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FINANCE

Stealth costs lurking behind ‘free’ bank services

Many expats used to free banking back at home are often shocked when they try to open an account in Germany. Joe Morgan uncovers the pitfalls of hidden bank fees.

Stealth costs lurking behind ‘free’ bank services
Photo: DPA

The devil is in the detail when it comes to free banking services in Germany, with caveats and conditions clawing back money from customers who sign up for supposedly ‘fee-free’ accounts.

A report published last month by German consumer advocacy group Stiftung Warentest surveyed accounts offered by 73 banks in Germany and found that while 51 banks offer accounts which can be free of charge, just eight banks offer free banking services without any strings attached.

Hermann Tenhagen, editor-in-chief at Stiftung Warentest, said: “You can get a free bank account in Germany but there are still too many caveats for many offers.”

The report concluded that the reality behind many advertisements proclaiming ‘€-zero’ banking was often a plethora of stealth charges and transaction fees. Less than a fifth of the banks surveyed were able to meet the ‘free-means-free test,’ which required that a account does not extract a monthly account maintenance fee, charge for using a credit or debit card at an ATM cash dispenser or impose ancillary terms and conditions which can result in extra costs for customers.

One of the most common caveats on free banking accounts was the requirement of a monthly salary – which ranged from €3,000 a month at Postbank to €600 a month at Targobank – to be paid into the account, or regular payments having to be made into a savings account.

Other ‘free’ accounts imposed a limit on the number of transactions a customer could make each month, before imposing additional charges. Customers with a tarnished credit history after failing to repay loans or credit cards in the past were also denied free banking facilities by banks such as Deutsche Kreditbank (DKB).

Eike Böttcher, a spokesman for Banktip.de, a price comparison website, said: “No-fee offers mostly relate to a certain amount that has to be paid into an account each month. These terms need to be checked before signing up for a bank account. Fees for using ATMs should also be considered as free transactions may apply only to a particular card. Customers can also expect heavy charges if they exceed an agreed overdraft or borrowing limit.”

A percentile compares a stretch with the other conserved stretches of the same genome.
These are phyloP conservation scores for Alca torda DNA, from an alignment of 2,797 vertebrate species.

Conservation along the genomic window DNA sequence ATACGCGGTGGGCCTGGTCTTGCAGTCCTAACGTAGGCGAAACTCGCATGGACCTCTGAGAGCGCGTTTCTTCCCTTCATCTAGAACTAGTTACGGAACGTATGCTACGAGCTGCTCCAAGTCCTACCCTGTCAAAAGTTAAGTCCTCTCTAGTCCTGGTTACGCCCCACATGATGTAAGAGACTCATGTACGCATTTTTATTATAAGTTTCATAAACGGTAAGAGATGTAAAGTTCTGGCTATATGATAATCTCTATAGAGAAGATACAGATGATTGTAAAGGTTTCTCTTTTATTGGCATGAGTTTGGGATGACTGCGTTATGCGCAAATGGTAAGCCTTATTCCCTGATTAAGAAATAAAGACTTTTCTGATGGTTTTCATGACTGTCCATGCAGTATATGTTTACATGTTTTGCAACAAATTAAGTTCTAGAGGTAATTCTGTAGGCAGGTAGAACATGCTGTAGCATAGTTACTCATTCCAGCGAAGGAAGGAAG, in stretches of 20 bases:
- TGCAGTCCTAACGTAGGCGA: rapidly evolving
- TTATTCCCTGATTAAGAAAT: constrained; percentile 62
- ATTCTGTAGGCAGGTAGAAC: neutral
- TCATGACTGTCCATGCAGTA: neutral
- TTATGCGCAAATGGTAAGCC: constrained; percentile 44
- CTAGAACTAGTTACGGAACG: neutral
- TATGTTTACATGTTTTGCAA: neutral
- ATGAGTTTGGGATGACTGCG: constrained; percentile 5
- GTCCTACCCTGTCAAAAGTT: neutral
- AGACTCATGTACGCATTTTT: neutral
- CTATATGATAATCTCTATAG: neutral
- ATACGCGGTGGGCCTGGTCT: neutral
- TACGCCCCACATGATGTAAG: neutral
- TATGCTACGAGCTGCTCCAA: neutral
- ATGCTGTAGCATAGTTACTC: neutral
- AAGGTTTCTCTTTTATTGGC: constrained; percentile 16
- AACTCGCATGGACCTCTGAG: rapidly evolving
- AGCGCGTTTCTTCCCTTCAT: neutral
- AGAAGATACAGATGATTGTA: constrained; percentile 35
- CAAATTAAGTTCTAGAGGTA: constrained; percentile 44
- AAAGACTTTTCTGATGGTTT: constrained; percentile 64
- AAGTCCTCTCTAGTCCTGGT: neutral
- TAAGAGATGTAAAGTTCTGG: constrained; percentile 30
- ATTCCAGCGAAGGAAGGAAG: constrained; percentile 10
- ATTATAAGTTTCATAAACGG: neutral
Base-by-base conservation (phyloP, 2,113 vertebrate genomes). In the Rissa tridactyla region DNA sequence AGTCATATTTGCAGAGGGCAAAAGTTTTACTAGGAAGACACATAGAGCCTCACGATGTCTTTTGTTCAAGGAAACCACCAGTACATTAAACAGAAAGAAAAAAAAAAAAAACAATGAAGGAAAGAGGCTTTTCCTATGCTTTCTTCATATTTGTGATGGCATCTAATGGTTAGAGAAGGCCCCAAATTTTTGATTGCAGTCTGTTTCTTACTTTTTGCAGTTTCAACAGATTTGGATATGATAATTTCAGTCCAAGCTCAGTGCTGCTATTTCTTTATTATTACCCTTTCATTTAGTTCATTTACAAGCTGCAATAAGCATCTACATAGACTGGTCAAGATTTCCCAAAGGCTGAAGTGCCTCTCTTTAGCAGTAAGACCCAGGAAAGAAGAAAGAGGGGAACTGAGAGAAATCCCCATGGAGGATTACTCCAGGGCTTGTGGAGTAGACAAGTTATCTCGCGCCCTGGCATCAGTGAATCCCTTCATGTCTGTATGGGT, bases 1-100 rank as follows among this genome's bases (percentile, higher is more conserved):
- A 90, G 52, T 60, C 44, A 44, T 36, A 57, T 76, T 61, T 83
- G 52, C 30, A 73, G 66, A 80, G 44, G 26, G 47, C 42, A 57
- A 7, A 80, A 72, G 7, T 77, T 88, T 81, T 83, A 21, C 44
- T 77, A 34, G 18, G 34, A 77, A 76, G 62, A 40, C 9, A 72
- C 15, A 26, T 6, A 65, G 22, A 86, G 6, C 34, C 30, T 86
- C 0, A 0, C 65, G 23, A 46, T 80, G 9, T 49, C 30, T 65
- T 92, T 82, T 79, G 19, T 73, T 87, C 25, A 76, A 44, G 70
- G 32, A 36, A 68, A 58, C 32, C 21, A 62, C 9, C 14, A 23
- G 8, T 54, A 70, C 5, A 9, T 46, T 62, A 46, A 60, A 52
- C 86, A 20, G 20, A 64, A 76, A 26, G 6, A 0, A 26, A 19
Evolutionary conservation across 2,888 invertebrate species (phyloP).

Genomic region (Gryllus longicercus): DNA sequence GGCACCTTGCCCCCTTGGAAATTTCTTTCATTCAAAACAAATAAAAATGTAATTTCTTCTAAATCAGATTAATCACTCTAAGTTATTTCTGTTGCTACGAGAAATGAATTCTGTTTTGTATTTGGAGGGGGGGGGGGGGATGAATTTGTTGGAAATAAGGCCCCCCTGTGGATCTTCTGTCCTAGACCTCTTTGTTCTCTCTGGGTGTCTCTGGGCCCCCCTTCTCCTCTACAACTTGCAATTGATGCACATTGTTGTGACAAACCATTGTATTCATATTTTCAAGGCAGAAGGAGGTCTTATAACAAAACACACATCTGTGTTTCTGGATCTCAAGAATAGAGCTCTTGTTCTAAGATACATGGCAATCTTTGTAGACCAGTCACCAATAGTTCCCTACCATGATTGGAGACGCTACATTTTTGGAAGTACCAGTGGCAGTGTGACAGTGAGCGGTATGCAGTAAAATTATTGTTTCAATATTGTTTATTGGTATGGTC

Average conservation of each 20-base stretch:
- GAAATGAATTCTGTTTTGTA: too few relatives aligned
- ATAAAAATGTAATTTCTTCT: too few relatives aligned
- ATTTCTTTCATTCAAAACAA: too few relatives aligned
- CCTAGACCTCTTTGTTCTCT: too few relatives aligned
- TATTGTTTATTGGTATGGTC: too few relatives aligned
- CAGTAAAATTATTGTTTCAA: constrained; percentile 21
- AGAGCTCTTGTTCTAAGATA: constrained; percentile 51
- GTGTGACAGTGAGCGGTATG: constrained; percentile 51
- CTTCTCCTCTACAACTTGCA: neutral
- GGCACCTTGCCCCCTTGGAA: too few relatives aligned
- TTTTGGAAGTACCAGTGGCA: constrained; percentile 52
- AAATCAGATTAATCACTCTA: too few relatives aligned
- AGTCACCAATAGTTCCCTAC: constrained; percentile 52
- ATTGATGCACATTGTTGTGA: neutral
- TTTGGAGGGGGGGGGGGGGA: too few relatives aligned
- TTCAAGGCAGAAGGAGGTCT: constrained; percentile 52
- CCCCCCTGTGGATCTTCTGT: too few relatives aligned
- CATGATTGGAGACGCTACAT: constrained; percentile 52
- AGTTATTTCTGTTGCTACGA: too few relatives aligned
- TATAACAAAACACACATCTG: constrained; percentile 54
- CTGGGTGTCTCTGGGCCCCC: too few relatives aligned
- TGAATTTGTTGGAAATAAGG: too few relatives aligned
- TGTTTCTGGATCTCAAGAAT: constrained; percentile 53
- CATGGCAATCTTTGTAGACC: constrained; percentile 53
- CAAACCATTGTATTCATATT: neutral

Deutsche Bank subsidiary norisbank came out top in the test for offering truly free banking services to its customers, providing fee-free services online and in its branch network. PSD-Bank Berlin-Brandenburg and Hessen-Thüringen also offered genuinely free banking services.

Bank customers who choose to go online to manage their accounts also enjoyed some of the best deals in the market with Comdirect, ING-DiBa and Wüstenrot all offering highly competitive free online banking services. However, a spokeswoman for Stiftung Warentest said that only customers who feel at ease when using the internet should choose to manage their bank account online.

Christiane Krämer, a spokeswoman for Comdirect in Quickborn, said: “A customer should decide if he or she prefers a bank with affiliates or would instead prefer to be a client of a direct bank such as Comdirect, which offers longer service times and is reachable from all over the world.”

Thomas Gröbel, a branch manager at Hypovereinsbank in Berlin, said that while accounts offered by internet banks were competitive, the benefits of banking online in Germany were still outweighed by traditional bricks and mortar-based offerings.

“A customer of a branch-based bank can speak to someone face-to-face when there is a problem, rather than just another anonymous person in a call centre. A branch can also still offer services that you can’t obtain online,” Gröbel said. “In Germany, a lot of people still like to use cash. If, for example, you are with a branch and you need to withdraw more than €1,000 at a cash dispenser you can just go into your branch and pick up the money.”

Böttcher said price comparison websites could be invaluable tools for a German-speaking customer seeking to find the right bank account to meet their needs, providing ‘how-to’ articles on how a bank customer should manage their finances.

But non-German speakers may also want to consider setting up an account with a bank which offers an English language service. Commerzbank and Dresdner bank offer English language services, along with Deutsche Bank, which despite not being among the most competitive banks in its imposition of banking fees, offers excellent English-language customer service.

“Check whether you need a bank with branches or not. Ask yourself if you can go without consultation. Check and ask the guys at the bank itself if free-offers are really free of charge,” said Böttcher.

Bank customers should not pay fees of more than €40 a year for an online account and €80 a year for a branch-based account, the Stiftung Warentest report concluded.

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BERLIN